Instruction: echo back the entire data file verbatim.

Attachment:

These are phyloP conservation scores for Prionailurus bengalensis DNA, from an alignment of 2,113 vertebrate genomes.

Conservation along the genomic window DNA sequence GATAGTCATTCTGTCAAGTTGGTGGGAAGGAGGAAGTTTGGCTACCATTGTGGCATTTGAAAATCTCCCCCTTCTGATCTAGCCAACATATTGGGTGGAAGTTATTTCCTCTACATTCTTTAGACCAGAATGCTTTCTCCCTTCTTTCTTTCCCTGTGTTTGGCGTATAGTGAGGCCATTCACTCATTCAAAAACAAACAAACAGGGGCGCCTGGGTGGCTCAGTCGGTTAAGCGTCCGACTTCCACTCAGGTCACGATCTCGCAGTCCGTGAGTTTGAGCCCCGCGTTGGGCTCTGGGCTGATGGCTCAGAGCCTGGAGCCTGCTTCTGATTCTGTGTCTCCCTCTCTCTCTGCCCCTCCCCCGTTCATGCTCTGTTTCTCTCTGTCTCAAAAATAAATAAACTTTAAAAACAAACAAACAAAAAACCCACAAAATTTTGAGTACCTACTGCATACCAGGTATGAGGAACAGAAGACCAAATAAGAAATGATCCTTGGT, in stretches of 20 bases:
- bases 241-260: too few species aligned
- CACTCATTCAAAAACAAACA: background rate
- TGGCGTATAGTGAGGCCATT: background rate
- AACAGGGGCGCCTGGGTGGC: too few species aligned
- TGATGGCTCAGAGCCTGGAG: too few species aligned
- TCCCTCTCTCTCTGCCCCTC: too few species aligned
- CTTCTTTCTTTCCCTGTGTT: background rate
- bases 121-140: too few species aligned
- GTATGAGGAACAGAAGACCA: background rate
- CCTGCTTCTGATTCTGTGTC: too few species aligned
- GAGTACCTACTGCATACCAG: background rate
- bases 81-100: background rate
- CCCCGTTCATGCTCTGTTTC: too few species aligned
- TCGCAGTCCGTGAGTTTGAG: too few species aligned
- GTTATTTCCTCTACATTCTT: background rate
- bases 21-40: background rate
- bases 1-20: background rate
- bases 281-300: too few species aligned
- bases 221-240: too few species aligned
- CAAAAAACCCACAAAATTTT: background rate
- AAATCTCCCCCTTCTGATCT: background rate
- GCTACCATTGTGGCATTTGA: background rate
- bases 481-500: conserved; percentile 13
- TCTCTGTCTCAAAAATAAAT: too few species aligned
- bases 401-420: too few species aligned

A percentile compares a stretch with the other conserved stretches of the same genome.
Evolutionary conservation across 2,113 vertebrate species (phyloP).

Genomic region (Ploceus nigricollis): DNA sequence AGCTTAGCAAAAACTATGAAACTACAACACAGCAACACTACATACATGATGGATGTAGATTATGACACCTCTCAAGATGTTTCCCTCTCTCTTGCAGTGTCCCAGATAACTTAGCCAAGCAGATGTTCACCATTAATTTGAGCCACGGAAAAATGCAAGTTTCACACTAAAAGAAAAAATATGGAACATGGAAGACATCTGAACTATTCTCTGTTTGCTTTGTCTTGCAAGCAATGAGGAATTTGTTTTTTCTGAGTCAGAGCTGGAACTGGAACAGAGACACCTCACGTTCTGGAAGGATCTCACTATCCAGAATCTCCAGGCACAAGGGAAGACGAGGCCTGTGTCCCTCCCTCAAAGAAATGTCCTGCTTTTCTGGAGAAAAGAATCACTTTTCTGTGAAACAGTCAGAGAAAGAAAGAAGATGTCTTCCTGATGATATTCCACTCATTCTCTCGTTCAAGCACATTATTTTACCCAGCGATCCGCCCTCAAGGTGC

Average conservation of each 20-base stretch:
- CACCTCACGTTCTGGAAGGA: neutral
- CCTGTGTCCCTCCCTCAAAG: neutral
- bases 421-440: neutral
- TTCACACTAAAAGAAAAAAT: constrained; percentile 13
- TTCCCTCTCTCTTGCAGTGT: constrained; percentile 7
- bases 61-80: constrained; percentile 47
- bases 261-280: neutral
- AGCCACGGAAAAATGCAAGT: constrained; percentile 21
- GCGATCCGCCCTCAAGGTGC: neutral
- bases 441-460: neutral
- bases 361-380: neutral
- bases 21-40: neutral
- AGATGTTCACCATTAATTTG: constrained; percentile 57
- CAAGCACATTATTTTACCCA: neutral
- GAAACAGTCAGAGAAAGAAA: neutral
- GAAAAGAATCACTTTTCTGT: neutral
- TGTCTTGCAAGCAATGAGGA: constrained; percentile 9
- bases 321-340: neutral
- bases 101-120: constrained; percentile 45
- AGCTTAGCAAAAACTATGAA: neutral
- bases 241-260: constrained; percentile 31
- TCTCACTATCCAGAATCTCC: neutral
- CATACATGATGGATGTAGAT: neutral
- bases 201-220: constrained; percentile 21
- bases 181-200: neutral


These are phyloP conservation scores for Prionailurus bengalensis DNA, from an alignment of 2,113 vertebrate genomes.

Conservation along the genomic window DNA sequence GATAGTCATTCTGTCAAGTTGGTGGGAAGGAGGAAGTTTGGCTACCATTGTGGCATTTGAAAATCTCCCCCTTCTGATCTAGCCAACATATTGGGTGGAAGTTATTTCCTCTACATTCTTTAGACCAGAATGCTTTCTCCCTTCTTTCTTTCCCTGTGTTTGGCGTATAGTGAGGCCATTCACTCATTCAAAAACAAACAAACAGGGGCGCCTGGGTGGCTCAGTCGGTTAAGCGTCCGACTTCCACTCAGGTCACGATCTCGCAGTCCGTGAGTTTGAGCCCCGCGTTGGGCTCTGGGCTGATGGCTCAGAGCCTGGAGCCTGCTTCTGATTCTGTGTCTCCCTCTCTCTCTGCCCCTCCCCCGTTCATGCTCTGTTTCTCTCTGTCTCAAAAATAAATAAACTTTAAAAACAAACAAACAAAAAACCCACAAAATTTTGAGTACCTACTGCATACCAGGTATGAGGAACAGAAGACCAAATAAGAAATGATCCTTGGT, in stretches of 20 bases:
- bases 241-260: too few species aligned
- CACTCATTCAAAAACAAACA: background rate
- TGGCGTATAGTGAGGCCATT: background rate
- AACAGGGGCGCCTGGGTGGC: too few species aligned
- TGATGGCTCAGAGCCTGGAG: too few species aligned
- TCCCTCTCTCTCTGCCCCTC: too few species aligned
- CTTCTTTCTTTCCCTGTGTT: background rate
- bases 121-140: too few species aligned
- GTATGAGGAACAGAAGACCA: background rate
- CCTGCTTCTGATTCTGTGTC: too few species aligned
- GAGTACCTACTGCATACCAG: background rate
- bases 81-100: background rate
- CCCCGTTCATGCTCTGTTTC: too few species aligned
- TCGCAGTCCGTGAGTTTGAG: too few species aligned
- GTTATTTCCTCTACATTCTT: background rate
- bases 21-40: background rate
- bases 1-20: background rate
- bases 281-300: too few species aligned
- bases 221-240: too few species aligned
- CAAAAAACCCACAAAATTTT: background rate
- AAATCTCCCCCTTCTGATCT: background rate
- GCTACCATTGTGGCATTTGA: background rate
- bases 481-500: conserved; percentile 13
- TCTCTGTCTCAAAAATAAAT: too few species aligned
- bases 401-420: too few species aligned

A percentile compares a stretch with the other conserved stretches of the same genome.
Evolutionary conservation across 2,113 vertebrate species (phyloP).

Genomic region (Ploceus nigricollis): DNA sequence AGCTTAGCAAAAACTATGAAACTACAACACAGCAACACTACATACATGATGGATGTAGATTATGACACCTCTCAAGATGTTTCCCTCTCTCTTGCAGTGTCCCAGATAACTTAGCCAAGCAGATGTTCACCATTAATTTGAGCCACGGAAAAATGCAAGTTTCACACTAAAAGAAAAAATATGGAACATGGAAGACATCTGAACTATTCTCTGTTTGCTTTGTCTTGCAAGCAATGAGGAATTTGTTTTTTCTGAGTCAGAGCTGGAACTGGAACAGAGACACCTCACGTTCTGGAAGGATCTCACTATCCAGAATCTCCAGGCACAAGGGAAGACGAGGCCTGTGTCCCTCCCTCAAAGAAATGTCCTGCTTTTCTGGAGAAAAGAATCACTTTTCTGTGAAACAGTCAGAGAAAGAAAGAAGATGTCTTCCTGATGATATTCCACTCATTCTCTCGTTCAAGCACATTATTTTACCCAGCGATCCGCCCTCAAGGTGC

Average conservation of each 20-base stretch:
- CACCTCACGTTCTGGAAGGA: neutral
- CCTGTGTCCCTCCCTCAAAG: neutral
- bases 421-440: neutral
- TTCACACTAAAAGAAAAAAT: constrained; percentile 13
- TTCCCTCTCTCTTGCAGTGT: constrained; percentile 7
- bases 61-80: constrained; percentile 47
- bases 261-280: neutral
- AGCCACGGAAAAATGCAAGT: constrained; percentile 21
- GCGATCCGCCCTCAAGGTGC: neutral
- bases 441-460: neutral
- bases 361-380: neutral
- bases 21-40: neutral
- AGATGTTCACCATTAATTTG: constrained; percentile 57
- CAAGCACATTATTTTACCCA: neutral
- GAAACAGTCAGAGAAAGAAA: neutral
- GAAAAGAATCACTTTTCTGT: neutral
- TGTCTTGCAAGCAATGAGGA: constrained; percentile 9
- bases 321-340: neutral
- bases 101-120: constrained; percentile 45
- AGCTTAGCAAAAACTATGAA: neutral
- bases 241-260: constrained; percentile 31
- TCTCACTATCCAGAATCTCC: neutral
- CATACATGATGGATGTAGAT: neutral
- bases 201-220: constrained; percentile 21
- bases 181-200: neutral